Editor's note: Each week in "Apparently This Matters," CNN's Jarrett Bellini applies his warped sensibilities to trending topics in social media and random items of interest on the Web.
(CNN) -- When people come to my house for the first time there exists only a handful of personal items worth showing off as part of the tour.
Mind you, it's a rather short and uninspiring tour. The gift shop basically consists of pudding. And I'm usually not wearing pants.
Nevertheless, if one does take a quick walk-about of the Bellini manor, the first thing I'll show them is a framed original Rolling Stone from 1972 with Jerry Garcia on the cover. It's pretty much the only thing I own of any interest. Beyond that, I'm left to intrigue visitors with a bunch of large sticks I tossed in a vase.
Also, in the kitchen, I have a collection of condiments. None of which ever seem to impress.
"Sir, I appreciate that you have two different flavors of Cholula, but I really just need you to sign for this package."
"Please. Don't go. I'm so alone."
Fortunately, I finally found the perfect decorative conversation starter to proudly display somewhere within the six cubic feet of space not being lorded over by my dog.
And what is this amazing piece of art?
Well, much in the Easter spirit, It's a giant friggin' egg!
You'd have to hide it behind a Honda Civic. And if your kid can't find it, you failed as a parent.
At a foot high and eight inches wide, it's essentially the same size as John Madden's head. (But covered with far fewer leftover, greasy chunks of turducken.) And it would look great in my living room next to the sticks.
The only problem is that when it goes up for auction at Christie's in London during a travel and science sale at the end of April, it'll likely gavel for more than $45,000.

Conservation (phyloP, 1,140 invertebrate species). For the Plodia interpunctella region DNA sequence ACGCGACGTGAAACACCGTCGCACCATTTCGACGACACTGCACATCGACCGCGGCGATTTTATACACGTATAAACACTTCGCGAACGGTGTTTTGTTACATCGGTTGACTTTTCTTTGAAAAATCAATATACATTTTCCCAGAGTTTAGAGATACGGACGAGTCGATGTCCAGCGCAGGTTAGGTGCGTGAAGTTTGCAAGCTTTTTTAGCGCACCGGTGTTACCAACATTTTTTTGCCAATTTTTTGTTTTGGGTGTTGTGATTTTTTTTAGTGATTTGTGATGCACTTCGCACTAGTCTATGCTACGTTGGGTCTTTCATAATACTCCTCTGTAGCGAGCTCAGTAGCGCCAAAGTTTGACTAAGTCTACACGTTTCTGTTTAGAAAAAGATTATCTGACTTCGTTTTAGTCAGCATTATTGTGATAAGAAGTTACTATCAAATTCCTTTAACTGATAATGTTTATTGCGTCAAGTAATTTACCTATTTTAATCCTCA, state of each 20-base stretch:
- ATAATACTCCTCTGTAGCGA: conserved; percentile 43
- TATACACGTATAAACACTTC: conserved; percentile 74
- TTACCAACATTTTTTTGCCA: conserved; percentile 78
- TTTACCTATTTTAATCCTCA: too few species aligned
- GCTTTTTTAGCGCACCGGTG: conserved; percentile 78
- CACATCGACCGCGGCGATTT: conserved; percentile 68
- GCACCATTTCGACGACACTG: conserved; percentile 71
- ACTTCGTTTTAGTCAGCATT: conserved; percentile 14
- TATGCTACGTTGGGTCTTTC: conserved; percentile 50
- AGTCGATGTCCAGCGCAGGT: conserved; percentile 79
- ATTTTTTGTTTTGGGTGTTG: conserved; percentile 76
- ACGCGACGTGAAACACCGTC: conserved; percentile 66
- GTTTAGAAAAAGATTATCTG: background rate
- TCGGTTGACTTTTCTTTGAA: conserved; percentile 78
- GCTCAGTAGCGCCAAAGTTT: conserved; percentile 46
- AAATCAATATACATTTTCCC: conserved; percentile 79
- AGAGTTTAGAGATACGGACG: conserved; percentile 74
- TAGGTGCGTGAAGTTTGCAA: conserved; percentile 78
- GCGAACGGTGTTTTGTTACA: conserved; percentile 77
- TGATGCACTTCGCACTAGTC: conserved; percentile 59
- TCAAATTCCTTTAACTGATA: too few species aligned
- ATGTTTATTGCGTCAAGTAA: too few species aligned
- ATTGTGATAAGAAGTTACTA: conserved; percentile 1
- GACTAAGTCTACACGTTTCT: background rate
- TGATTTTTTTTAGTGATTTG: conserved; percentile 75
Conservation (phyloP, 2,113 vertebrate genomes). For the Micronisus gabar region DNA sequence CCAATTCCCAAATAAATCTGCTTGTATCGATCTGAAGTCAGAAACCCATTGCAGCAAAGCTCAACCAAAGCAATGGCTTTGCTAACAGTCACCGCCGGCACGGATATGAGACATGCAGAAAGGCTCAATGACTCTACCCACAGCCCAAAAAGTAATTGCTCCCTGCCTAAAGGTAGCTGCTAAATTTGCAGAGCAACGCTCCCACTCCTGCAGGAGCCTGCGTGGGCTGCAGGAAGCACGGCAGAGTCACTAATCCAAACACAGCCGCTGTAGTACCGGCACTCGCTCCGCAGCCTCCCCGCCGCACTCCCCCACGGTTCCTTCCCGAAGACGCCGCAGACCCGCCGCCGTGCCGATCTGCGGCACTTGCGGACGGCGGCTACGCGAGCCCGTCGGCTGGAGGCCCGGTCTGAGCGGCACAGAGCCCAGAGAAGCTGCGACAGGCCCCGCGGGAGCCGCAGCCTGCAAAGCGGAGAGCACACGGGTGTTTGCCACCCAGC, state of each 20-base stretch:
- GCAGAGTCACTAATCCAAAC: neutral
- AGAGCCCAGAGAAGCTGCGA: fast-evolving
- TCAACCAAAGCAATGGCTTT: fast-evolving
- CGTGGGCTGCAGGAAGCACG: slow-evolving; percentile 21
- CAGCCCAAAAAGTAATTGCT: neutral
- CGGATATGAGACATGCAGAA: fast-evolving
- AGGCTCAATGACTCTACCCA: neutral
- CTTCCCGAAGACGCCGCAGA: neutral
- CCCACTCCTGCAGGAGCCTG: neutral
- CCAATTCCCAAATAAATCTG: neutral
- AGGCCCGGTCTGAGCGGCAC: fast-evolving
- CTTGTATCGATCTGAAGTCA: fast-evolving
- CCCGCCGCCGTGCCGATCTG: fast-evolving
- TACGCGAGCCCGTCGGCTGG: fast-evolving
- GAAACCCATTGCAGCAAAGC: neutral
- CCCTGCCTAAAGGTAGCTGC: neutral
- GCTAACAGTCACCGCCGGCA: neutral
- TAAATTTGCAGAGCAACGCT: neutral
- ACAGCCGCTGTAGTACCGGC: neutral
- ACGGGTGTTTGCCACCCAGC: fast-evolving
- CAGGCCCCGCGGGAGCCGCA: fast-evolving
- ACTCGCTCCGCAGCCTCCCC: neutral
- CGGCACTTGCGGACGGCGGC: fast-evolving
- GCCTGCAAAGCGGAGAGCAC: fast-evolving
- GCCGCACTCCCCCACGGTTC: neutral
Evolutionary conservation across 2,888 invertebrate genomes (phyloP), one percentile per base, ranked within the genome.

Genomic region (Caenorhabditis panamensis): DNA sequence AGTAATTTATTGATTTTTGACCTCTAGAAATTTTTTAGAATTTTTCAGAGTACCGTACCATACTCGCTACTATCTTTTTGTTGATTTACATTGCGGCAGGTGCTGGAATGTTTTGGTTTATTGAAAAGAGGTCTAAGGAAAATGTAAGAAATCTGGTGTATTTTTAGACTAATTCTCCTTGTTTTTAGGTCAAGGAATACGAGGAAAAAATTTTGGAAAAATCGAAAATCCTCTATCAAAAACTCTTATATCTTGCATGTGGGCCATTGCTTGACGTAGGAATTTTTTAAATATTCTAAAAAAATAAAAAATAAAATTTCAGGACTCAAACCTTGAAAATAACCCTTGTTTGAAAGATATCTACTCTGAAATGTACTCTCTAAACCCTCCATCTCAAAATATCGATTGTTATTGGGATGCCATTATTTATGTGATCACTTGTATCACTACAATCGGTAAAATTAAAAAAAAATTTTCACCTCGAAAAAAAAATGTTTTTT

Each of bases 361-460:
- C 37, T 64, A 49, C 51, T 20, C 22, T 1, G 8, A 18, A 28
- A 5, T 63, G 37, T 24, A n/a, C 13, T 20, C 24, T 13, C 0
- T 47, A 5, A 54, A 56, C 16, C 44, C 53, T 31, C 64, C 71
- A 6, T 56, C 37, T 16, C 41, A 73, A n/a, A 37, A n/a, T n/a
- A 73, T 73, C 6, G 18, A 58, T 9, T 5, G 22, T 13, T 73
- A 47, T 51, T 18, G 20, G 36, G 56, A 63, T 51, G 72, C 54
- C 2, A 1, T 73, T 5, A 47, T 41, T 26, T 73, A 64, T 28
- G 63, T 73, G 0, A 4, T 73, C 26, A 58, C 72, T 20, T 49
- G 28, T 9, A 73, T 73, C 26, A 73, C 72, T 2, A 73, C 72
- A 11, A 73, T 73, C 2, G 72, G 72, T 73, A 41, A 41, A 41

You see, the reason this particular egg is worth so much money -- and the reason so many people started talking about it online after Christie's put it up for display -- is that it's a fully intact, fossilized ovum of the long-extinct elephant bird.
Other artifacts like this have been pieced together from shell fragments. But this one is in mint condition.
And if you have the money, what a great way to honor the elephant bird!
Up until about the 17th century, the oxymoronically named animal lived happily on the island nation of Madagascar. And at about 10 feet tall, it was once the largest winged creature to walk the planet. But it didn't fly, for that would be asking a lot.
"Fly, stupid bird!"
"Dude, have you seen me?"
The thing was absolutely enormous -- much bigger than an ostrich. And, apparently, it squeezed out these huge eggs that could feed a small army for a month. Or, I suppose, the entire Kansas City Chiefs offensive line for about ... six minutes.
"Easy there, Geoff. Breathe between bites."
But seriously. They're big. In fact, a single elephant bird egg is about the equivalent of 120 normal chicken eggs. And scientists say the elephant birds' lays (is that the right word?) were even bigger than those of the dinosaurs. Which would have been especially disconcerting to Envyosaurus.
Of course, personally speaking as a mammal -- specifically a male mammal -- it's difficult to even imagine what birthing a big, round, shelled oval must have felt like. Which is fine because, really, such considerations don't politely lend themselves to normal conversation.
Unless, perhaps, you birthed the spirit of friendship. But even then, it's of questionable taste.
"Ouch, Dave. And then what happened?"
"I literally exploded with kindness. It was horrible."
There's no saying who might ultimately bid on this elephant bird egg, but, clearly, it takes an eccentric -- someone prone to spending money on things that don't serve a greater purpose beyond just being weird for the sake of weird.
"Jim, what the hell did you just buy?"
"It's a used toothpick from Shaquille O'Neal. You know, for my collection."
Though, when you think about, that might also be worth having.
It would look nice in my vase of sticks.